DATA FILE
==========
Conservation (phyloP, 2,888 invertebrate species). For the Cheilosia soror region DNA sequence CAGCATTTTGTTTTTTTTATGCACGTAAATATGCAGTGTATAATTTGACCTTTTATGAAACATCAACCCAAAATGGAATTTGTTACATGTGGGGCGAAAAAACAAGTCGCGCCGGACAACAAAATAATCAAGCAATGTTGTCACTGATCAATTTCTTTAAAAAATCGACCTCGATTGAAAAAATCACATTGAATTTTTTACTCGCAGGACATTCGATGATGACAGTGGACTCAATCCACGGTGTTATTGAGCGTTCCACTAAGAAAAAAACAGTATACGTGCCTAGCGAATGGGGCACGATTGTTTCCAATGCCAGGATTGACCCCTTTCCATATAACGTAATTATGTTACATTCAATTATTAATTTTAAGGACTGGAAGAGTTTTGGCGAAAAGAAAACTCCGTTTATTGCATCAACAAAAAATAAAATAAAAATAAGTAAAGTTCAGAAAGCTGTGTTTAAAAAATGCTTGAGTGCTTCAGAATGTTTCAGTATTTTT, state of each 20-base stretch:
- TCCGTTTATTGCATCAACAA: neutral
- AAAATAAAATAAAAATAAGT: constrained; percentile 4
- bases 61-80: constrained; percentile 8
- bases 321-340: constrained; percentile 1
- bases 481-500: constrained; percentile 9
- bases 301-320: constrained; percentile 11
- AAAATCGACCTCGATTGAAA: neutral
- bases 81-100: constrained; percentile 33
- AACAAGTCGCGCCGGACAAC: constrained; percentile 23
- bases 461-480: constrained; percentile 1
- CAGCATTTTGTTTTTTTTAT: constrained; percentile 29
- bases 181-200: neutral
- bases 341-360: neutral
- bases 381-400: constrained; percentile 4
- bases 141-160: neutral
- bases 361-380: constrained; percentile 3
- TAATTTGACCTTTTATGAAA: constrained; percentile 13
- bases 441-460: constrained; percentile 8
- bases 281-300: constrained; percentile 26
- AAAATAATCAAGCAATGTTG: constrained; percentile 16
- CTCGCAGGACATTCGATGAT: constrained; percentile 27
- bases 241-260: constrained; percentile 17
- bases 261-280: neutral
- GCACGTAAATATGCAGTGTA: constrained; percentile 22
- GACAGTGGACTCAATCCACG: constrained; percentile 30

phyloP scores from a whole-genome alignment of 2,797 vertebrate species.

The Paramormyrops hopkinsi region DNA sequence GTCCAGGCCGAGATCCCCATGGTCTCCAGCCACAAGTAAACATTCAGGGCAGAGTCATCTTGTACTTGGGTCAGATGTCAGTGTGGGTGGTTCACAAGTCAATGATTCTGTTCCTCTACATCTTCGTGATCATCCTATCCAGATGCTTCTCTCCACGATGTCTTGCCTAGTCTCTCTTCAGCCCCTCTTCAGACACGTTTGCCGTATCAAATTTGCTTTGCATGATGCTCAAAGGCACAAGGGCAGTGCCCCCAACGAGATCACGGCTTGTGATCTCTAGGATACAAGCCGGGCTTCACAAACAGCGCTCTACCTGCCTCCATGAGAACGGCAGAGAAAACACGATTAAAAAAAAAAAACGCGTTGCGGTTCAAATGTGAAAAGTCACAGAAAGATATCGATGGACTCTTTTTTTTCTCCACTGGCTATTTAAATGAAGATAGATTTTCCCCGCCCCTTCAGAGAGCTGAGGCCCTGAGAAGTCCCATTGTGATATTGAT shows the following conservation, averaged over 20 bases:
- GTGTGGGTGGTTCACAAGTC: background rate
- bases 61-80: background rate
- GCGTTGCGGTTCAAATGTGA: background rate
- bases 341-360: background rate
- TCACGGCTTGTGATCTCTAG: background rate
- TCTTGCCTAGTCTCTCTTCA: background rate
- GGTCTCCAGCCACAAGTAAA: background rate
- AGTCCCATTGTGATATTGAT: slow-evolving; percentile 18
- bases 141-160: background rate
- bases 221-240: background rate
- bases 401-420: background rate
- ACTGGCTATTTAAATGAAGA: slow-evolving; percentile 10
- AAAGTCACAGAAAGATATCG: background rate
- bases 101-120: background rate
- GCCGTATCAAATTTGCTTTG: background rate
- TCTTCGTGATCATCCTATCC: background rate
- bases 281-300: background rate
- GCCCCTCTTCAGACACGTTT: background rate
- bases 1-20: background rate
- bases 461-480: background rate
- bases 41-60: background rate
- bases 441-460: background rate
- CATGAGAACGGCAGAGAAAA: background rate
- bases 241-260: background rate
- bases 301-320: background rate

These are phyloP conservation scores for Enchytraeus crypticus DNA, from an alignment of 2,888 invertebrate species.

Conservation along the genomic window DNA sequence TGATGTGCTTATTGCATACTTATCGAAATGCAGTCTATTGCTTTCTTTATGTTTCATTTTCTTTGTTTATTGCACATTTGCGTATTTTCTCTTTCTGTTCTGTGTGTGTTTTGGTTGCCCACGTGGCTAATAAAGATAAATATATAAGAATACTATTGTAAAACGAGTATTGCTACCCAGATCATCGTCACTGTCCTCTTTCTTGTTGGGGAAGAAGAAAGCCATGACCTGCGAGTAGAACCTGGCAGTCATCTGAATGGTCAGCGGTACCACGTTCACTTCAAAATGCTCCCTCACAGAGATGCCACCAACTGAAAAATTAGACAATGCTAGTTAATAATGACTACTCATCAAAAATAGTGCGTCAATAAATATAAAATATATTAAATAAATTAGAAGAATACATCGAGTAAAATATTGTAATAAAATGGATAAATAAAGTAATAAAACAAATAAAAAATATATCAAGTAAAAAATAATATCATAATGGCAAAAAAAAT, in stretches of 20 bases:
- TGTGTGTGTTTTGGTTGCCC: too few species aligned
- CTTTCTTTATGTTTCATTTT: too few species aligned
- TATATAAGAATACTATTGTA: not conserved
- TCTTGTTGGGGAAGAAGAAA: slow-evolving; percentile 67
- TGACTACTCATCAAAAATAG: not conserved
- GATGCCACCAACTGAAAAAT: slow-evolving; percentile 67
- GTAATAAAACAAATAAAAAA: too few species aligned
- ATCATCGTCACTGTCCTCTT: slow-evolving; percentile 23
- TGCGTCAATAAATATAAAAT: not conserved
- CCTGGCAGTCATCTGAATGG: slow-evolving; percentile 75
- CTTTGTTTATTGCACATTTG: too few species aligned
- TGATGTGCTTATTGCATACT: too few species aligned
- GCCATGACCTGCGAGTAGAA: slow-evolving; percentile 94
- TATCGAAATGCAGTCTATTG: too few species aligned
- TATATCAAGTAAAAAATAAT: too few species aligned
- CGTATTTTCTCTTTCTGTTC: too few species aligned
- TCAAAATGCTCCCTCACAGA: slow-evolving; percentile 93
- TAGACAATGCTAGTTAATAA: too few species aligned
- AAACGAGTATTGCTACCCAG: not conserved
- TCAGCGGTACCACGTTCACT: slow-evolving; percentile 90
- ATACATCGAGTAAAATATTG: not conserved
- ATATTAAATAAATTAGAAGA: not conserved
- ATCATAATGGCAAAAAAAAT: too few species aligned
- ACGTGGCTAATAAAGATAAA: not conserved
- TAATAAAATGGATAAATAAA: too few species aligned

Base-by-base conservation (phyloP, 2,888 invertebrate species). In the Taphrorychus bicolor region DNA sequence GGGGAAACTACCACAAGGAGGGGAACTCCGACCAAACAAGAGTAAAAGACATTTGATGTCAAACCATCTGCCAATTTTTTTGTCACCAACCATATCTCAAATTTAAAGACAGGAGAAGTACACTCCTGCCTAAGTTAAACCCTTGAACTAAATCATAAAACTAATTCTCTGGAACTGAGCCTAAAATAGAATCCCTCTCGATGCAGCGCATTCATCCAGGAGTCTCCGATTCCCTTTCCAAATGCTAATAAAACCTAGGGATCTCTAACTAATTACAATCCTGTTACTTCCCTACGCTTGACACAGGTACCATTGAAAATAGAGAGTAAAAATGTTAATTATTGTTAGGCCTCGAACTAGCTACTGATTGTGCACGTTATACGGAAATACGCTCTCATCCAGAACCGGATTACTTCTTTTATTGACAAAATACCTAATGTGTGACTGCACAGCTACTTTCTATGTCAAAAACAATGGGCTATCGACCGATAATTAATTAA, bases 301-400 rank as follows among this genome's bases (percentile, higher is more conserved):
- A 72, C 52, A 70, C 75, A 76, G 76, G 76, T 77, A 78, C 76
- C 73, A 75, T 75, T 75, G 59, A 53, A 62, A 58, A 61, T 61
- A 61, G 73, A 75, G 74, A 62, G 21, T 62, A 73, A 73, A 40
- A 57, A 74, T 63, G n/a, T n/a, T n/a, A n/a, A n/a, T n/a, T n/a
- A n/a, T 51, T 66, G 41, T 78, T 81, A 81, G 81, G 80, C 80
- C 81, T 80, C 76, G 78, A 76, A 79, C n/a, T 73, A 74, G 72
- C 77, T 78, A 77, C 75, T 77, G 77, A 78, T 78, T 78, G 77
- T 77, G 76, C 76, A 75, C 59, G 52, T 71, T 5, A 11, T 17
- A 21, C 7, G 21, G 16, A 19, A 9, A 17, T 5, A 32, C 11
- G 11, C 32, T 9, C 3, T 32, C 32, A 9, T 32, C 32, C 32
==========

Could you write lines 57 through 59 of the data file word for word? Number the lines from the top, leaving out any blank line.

- CTTTCTTTATGTTTCATTTT: too few species aligned
- TATATAAGAATACTATTGTA: not conserved
- TCTTGTTGGGGAAGAAGAAA: slow-evolving; percentile 67